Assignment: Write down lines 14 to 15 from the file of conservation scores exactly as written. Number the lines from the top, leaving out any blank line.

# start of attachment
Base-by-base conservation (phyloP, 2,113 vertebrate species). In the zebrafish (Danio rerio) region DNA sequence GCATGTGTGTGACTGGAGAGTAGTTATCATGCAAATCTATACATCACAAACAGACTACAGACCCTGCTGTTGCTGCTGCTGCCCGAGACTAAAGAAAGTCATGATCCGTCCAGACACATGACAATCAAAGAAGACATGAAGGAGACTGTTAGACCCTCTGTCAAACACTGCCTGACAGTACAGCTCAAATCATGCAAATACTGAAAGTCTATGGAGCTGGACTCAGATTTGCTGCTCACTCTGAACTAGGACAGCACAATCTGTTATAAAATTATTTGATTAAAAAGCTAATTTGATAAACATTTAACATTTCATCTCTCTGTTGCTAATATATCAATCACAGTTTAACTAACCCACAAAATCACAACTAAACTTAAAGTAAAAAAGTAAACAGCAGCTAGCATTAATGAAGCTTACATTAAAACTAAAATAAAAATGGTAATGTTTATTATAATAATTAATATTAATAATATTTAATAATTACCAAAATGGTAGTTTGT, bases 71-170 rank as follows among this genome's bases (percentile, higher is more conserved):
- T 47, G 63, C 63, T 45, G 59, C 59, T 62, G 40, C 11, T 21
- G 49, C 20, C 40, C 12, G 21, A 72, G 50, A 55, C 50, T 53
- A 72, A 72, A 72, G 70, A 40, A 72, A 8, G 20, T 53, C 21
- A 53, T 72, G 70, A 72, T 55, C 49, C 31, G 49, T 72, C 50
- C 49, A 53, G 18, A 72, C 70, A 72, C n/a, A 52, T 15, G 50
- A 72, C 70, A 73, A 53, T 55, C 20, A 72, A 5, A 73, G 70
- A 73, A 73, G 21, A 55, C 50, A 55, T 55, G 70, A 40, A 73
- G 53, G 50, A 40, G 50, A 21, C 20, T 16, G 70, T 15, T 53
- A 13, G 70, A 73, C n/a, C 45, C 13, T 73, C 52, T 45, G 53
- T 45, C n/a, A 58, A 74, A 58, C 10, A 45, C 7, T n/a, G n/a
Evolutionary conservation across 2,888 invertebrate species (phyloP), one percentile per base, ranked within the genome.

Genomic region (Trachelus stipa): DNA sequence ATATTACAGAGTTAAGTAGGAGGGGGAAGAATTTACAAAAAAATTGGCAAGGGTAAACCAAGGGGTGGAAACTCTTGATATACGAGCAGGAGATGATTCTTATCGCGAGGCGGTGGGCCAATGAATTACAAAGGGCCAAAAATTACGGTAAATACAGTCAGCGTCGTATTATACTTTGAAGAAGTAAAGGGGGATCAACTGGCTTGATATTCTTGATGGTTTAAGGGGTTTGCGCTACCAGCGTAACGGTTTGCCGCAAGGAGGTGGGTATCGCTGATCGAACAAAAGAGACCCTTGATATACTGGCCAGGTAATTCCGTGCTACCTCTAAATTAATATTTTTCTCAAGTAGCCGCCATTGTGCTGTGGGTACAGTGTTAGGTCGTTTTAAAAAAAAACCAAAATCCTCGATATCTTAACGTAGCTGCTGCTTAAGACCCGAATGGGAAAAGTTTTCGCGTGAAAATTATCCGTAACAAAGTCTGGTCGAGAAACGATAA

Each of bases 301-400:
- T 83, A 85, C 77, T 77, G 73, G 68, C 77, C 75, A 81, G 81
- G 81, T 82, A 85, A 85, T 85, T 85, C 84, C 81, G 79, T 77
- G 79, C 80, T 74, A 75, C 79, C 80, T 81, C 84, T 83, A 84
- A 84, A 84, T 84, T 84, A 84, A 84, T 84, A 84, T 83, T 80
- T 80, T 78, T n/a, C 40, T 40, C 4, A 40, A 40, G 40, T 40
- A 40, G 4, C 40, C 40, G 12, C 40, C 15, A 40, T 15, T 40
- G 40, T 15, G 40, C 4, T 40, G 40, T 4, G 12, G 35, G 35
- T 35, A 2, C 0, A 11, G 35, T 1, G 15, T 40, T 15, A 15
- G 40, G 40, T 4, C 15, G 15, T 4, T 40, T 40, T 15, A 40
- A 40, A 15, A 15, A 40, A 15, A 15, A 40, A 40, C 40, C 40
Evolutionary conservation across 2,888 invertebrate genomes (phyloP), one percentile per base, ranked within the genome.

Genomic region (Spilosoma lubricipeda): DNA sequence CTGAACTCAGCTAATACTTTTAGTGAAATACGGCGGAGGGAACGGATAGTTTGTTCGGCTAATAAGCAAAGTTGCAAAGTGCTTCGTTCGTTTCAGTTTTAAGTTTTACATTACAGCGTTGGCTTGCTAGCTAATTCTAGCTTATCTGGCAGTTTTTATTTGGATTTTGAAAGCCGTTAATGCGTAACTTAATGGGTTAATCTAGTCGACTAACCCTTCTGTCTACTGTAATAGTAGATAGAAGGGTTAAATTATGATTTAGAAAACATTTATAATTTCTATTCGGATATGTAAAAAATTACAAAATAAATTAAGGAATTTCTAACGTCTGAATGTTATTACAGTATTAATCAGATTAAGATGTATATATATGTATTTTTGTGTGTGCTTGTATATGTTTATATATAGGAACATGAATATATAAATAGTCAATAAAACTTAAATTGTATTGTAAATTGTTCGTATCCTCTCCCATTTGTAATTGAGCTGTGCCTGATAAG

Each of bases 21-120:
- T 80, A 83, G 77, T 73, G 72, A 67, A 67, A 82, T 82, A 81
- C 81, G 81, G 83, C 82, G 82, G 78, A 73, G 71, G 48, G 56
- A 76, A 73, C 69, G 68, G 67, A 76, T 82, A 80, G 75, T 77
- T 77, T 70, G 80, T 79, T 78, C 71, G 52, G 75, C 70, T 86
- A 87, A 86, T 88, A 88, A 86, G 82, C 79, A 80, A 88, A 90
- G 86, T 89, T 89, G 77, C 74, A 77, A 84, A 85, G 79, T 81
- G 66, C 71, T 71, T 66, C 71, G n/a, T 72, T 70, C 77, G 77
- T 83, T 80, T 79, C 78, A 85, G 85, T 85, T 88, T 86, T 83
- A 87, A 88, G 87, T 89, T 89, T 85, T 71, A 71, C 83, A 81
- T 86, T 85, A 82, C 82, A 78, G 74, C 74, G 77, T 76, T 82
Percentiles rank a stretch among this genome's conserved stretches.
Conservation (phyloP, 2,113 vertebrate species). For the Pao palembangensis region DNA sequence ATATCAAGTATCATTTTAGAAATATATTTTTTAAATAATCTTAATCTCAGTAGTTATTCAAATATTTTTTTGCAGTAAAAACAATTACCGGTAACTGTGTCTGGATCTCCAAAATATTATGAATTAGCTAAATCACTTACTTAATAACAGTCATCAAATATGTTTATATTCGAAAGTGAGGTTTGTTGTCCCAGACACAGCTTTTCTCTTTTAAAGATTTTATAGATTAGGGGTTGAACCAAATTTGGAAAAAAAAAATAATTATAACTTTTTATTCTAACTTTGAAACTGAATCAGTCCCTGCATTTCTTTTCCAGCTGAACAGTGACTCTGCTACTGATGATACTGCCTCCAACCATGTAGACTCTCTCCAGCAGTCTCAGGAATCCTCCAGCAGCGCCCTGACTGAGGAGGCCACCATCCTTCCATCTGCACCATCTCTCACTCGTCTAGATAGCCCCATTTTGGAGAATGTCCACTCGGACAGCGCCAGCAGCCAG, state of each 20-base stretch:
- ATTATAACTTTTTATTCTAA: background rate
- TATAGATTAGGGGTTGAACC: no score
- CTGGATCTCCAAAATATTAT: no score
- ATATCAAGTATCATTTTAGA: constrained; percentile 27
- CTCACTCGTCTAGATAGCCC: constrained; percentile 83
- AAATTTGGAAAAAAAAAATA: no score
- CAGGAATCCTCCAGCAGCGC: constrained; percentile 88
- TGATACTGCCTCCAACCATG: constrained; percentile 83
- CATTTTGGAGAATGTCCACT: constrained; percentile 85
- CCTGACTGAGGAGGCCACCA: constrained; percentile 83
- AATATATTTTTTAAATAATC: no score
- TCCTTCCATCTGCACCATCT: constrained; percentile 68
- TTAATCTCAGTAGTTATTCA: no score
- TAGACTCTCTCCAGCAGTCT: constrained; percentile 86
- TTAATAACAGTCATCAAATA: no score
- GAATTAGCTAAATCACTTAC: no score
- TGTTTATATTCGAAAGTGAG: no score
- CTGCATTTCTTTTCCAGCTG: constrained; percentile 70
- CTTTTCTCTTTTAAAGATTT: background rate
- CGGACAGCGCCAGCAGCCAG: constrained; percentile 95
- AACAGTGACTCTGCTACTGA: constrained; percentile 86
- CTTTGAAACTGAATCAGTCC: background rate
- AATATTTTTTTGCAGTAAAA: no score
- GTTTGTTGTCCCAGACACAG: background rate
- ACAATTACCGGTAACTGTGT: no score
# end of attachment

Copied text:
Each of bases 301-400:
- T 83, A 85, C 77, T 77, G 73, G 68, C 77, C 75, A 81, G 81